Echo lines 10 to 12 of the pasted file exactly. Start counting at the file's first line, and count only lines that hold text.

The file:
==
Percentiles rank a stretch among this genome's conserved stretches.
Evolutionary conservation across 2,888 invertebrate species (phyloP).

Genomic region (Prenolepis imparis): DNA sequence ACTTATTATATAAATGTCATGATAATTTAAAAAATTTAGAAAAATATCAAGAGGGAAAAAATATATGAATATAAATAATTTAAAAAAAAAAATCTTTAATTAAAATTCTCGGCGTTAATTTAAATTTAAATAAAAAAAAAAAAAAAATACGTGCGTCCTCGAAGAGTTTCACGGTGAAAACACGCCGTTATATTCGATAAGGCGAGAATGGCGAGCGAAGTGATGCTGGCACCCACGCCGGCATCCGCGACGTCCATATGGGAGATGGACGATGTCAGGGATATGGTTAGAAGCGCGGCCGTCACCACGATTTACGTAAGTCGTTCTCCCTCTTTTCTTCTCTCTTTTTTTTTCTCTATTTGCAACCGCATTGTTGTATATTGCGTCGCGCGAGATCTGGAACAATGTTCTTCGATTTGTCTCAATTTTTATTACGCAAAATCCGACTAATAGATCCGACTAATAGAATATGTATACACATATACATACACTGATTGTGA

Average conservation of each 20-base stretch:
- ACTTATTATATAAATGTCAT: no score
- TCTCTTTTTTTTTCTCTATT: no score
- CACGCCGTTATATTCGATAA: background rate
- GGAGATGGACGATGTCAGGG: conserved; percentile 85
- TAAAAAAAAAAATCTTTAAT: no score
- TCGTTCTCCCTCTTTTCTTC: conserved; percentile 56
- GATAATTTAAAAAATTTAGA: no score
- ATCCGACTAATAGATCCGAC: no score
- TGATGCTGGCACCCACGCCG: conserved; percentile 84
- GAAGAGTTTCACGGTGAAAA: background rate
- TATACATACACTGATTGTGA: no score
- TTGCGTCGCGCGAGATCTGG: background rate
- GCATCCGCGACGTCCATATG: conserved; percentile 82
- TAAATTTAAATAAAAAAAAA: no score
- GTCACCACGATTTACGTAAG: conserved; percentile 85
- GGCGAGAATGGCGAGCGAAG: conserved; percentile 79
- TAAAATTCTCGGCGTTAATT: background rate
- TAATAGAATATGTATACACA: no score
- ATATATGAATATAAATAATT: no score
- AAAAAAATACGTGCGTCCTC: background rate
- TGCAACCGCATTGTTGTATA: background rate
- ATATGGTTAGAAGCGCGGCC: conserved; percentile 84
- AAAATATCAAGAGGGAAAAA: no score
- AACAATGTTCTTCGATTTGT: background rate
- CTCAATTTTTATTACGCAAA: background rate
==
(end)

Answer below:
- TCGTTCTCCCTCTTTTCTTC: conserved; percentile 56
- GATAATTTAAAAAATTTAGA: no score
- ATCCGACTAATAGATCCGAC: no score